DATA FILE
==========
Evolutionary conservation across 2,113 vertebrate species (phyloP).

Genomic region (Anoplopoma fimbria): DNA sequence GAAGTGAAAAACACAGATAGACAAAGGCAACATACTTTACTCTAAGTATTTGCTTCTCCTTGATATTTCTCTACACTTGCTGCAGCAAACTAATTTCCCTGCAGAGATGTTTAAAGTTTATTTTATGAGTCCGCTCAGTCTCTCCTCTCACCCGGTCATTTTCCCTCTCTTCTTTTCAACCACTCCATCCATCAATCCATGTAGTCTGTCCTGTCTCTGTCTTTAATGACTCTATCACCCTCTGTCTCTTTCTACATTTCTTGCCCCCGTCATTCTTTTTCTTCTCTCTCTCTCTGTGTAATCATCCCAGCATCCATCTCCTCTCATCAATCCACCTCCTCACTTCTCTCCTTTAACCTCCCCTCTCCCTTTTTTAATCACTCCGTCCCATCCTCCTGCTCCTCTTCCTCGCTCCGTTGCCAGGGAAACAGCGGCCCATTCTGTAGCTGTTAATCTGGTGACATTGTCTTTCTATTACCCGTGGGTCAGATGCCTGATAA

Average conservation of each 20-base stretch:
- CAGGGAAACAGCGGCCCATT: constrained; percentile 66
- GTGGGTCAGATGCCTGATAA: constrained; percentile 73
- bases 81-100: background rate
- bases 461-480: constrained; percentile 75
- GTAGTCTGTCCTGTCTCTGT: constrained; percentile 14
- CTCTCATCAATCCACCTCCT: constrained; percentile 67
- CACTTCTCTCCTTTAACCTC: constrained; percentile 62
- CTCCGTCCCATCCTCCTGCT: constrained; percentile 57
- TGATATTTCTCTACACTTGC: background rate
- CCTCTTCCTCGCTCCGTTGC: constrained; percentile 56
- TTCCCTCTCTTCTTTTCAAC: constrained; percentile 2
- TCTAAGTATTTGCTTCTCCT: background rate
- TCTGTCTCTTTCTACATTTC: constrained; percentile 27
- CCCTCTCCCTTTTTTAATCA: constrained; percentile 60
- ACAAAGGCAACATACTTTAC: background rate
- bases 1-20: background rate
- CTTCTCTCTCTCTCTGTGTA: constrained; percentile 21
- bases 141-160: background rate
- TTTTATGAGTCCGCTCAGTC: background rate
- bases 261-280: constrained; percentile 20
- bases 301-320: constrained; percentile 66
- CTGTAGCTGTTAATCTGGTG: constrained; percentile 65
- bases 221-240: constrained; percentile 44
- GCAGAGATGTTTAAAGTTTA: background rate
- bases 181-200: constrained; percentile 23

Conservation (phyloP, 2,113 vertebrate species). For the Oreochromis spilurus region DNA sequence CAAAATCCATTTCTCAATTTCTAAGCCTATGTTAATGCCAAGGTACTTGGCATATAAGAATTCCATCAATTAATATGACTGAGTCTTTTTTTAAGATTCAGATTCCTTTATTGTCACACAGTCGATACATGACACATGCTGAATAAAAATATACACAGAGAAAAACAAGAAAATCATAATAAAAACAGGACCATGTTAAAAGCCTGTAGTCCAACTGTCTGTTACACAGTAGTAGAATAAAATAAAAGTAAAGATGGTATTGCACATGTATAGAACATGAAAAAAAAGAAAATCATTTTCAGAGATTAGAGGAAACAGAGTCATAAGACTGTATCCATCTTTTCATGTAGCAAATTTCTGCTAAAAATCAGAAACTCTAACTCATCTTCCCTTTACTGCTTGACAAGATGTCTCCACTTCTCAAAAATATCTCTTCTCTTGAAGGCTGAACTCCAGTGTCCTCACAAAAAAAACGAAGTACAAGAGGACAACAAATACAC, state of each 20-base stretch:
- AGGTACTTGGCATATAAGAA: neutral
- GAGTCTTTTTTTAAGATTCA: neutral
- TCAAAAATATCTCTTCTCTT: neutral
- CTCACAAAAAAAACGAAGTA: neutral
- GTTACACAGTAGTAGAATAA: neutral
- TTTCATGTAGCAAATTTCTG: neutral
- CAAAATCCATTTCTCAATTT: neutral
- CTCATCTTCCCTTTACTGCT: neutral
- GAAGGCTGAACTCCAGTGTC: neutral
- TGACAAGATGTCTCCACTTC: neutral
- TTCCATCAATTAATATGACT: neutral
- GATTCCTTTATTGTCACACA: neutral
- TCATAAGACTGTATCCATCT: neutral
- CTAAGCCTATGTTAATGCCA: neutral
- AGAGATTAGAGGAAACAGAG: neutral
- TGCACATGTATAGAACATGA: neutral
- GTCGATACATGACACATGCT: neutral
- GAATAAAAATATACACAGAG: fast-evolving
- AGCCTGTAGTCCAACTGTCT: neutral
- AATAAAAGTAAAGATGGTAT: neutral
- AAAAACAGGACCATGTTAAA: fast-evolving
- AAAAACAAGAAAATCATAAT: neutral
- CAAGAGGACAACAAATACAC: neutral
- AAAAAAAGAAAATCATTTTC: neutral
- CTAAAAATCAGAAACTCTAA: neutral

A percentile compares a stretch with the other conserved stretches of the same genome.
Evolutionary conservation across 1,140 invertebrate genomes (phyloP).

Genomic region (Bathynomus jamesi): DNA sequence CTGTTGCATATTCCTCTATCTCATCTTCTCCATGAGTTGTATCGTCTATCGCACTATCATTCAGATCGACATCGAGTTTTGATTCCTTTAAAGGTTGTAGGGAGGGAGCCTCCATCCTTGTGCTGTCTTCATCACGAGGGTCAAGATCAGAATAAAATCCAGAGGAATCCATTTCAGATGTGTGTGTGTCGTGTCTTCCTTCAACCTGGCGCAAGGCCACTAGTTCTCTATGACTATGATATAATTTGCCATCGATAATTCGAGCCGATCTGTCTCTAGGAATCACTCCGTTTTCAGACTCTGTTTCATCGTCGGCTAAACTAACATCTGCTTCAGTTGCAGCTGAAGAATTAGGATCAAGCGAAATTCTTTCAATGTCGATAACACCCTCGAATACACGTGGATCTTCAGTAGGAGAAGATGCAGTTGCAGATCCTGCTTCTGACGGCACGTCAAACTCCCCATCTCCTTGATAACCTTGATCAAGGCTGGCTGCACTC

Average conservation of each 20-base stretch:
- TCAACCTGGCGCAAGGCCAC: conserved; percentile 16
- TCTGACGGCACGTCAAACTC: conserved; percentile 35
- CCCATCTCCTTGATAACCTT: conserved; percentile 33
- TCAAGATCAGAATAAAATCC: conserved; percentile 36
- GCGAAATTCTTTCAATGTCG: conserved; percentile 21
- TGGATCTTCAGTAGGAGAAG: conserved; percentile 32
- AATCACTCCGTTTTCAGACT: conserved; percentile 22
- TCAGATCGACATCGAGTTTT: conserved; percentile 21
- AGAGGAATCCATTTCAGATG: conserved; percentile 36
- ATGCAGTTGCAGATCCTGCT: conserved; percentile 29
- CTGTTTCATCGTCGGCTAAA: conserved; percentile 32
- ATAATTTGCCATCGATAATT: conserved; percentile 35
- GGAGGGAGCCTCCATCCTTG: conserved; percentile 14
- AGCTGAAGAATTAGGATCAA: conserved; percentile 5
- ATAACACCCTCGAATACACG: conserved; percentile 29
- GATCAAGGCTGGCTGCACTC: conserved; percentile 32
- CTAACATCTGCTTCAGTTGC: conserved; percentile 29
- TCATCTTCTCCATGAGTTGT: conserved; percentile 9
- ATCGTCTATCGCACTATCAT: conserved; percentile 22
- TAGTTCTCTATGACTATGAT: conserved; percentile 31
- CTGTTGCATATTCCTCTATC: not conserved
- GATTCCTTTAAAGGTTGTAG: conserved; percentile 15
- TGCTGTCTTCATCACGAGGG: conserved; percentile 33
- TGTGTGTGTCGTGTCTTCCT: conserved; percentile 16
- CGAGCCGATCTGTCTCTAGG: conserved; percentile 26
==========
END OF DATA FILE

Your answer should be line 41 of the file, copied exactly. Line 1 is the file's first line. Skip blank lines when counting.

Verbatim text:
- GATTCCTTTATTGTCACACA: neutral